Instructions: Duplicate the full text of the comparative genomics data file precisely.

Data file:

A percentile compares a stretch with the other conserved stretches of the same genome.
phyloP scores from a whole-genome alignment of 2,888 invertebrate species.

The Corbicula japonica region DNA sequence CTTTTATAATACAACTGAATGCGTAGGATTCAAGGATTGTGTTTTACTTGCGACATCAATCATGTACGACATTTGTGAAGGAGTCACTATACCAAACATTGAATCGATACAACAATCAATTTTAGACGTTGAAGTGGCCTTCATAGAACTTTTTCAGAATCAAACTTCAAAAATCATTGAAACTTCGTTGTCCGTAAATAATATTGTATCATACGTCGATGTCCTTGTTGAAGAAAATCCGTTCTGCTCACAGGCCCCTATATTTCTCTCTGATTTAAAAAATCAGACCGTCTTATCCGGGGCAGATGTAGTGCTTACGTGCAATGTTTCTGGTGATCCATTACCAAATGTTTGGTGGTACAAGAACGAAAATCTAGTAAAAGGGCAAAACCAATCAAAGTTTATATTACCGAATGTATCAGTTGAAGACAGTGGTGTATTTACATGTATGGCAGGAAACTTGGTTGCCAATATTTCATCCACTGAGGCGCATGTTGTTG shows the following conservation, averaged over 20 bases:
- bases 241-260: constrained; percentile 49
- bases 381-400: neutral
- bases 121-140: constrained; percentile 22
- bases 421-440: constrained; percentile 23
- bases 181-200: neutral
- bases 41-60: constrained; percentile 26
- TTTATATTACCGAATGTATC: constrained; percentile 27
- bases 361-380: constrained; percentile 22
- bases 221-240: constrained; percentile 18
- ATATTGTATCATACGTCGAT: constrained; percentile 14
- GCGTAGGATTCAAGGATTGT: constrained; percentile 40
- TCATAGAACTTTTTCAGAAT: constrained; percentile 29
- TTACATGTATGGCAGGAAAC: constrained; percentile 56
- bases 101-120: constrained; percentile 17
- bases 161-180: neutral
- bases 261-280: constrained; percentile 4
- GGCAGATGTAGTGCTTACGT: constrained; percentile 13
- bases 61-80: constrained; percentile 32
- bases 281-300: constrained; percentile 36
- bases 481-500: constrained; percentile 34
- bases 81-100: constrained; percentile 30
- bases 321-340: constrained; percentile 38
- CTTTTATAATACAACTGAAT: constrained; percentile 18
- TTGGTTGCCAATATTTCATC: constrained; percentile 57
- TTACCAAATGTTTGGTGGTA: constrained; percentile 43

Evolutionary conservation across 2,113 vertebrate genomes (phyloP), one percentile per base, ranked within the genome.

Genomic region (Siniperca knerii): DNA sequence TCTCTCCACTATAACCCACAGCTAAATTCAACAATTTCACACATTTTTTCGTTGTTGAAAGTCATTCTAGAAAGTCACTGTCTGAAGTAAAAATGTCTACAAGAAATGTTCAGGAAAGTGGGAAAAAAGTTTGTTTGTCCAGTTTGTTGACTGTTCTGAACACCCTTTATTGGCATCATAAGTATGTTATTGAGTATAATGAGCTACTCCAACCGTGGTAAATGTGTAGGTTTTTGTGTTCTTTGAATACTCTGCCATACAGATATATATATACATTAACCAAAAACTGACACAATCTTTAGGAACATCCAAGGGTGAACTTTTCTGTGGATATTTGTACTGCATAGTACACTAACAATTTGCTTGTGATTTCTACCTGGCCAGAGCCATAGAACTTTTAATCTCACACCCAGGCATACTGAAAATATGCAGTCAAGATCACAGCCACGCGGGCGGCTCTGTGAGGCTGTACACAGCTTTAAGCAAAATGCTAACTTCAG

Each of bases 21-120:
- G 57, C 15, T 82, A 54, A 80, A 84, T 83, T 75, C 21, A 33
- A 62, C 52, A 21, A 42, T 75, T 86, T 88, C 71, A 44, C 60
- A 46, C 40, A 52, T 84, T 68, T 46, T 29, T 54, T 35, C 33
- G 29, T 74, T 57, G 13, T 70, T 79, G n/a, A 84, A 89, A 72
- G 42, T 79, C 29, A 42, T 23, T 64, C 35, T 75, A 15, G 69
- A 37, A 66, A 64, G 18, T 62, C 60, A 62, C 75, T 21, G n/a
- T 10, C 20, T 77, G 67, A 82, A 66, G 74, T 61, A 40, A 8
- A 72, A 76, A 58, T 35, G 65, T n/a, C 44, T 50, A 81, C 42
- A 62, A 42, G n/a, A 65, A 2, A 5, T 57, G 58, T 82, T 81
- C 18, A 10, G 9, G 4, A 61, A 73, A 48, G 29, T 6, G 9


A percentile compares a stretch with the other conserved stretches of the same genome.
phyloP scores from a whole-genome alignment of 2,888 invertebrate species.

The Corbicula japonica region DNA sequence CTTTTATAATACAACTGAATGCGTAGGATTCAAGGATTGTGTTTTACTTGCGACATCAATCATGTACGACATTTGTGAAGGAGTCACTATACCAAACATTGAATCGATACAACAATCAATTTTAGACGTTGAAGTGGCCTTCATAGAACTTTTTCAGAATCAAACTTCAAAAATCATTGAAACTTCGTTGTCCGTAAATAATATTGTATCATACGTCGATGTCCTTGTTGAAGAAAATCCGTTCTGCTCACAGGCCCCTATATTTCTCTCTGATTTAAAAAATCAGACCGTCTTATCCGGGGCAGATGTAGTGCTTACGTGCAATGTTTCTGGTGATCCATTACCAAATGTTTGGTGGTACAAGAACGAAAATCTAGTAAAAGGGCAAAACCAATCAAAGTTTATATTACCGAATGTATCAGTTGAAGACAGTGGTGTATTTACATGTATGGCAGGAAACTTGGTTGCCAATATTTCATCCACTGAGGCGCATGTTGTTG shows the following conservation, averaged over 20 bases:
- bases 241-260: constrained; percentile 49
- bases 381-400: neutral
- bases 121-140: constrained; percentile 22
- bases 421-440: constrained; percentile 23
- bases 181-200: neutral
- bases 41-60: constrained; percentile 26
- TTTATATTACCGAATGTATC: constrained; percentile 27
- bases 361-380: constrained; percentile 22
- bases 221-240: constrained; percentile 18
- ATATTGTATCATACGTCGAT: constrained; percentile 14
- GCGTAGGATTCAAGGATTGT: constrained; percentile 40
- TCATAGAACTTTTTCAGAAT: constrained; percentile 29
- TTACATGTATGGCAGGAAAC: constrained; percentile 56
- bases 101-120: constrained; percentile 17
- bases 161-180: neutral
- bases 261-280: constrained; percentile 4
- GGCAGATGTAGTGCTTACGT: constrained; percentile 13
- bases 61-80: constrained; percentile 32
- bases 281-300: constrained; percentile 36
- bases 481-500: constrained; percentile 34
- bases 81-100: constrained; percentile 30
- bases 321-340: constrained; percentile 38
- CTTTTATAATACAACTGAAT: constrained; percentile 18
- TTGGTTGCCAATATTTCATC: constrained; percentile 57
- TTACCAAATGTTTGGTGGTA: constrained; percentile 43

Evolutionary conservation across 2,113 vertebrate genomes (phyloP), one percentile per base, ranked within the genome.

Genomic region (Siniperca knerii): DNA sequence TCTCTCCACTATAACCCACAGCTAAATTCAACAATTTCACACATTTTTTCGTTGTTGAAAGTCATTCTAGAAAGTCACTGTCTGAAGTAAAAATGTCTACAAGAAATGTTCAGGAAAGTGGGAAAAAAGTTTGTTTGTCCAGTTTGTTGACTGTTCTGAACACCCTTTATTGGCATCATAAGTATGTTATTGAGTATAATGAGCTACTCCAACCGTGGTAAATGTGTAGGTTTTTGTGTTCTTTGAATACTCTGCCATACAGATATATATATACATTAACCAAAAACTGACACAATCTTTAGGAACATCCAAGGGTGAACTTTTCTGTGGATATTTGTACTGCATAGTACACTAACAATTTGCTTGTGATTTCTACCTGGCCAGAGCCATAGAACTTTTAATCTCACACCCAGGCATACTGAAAATATGCAGTCAAGATCACAGCCACGCGGGCGGCTCTGTGAGGCTGTACACAGCTTTAAGCAAAATGCTAACTTCAG

Each of bases 21-120:
- G 57, C 15, T 82, A 54, A 80, A 84, T 83, T 75, C 21, A 33
- A 62, C 52, A 21, A 42, T 75, T 86, T 88, C 71, A 44, C 60
- A 46, C 40, A 52, T 84, T 68, T 46, T 29, T 54, T 35, C 33
- G 29, T 74, T 57, G 13, T 70, T 79, G n/a, A 84, A 89, A 72
- G 42, T 79, C 29, A 42, T 23, T 64, C 35, T 75, A 15, G 69
- A 37, A 66, A 64, G 18, T 62, C 60, A 62, C 75, T 21, G n/a
- T 10, C 20, T 77, G 67, A 82, A 66, G 74, T 61, A 40, A 8
- A 72, A 76, A 58, T 35, G 65, T n/a, C 44, T 50, A 81, C 42
- A 62, A 42, G n/a, A 65, A 2, A 5, T 57, G 58, T 82, T 81
- C 18, A 10, G 9, G 4, A 61, A 73, A 48, G 29, T 6, G 9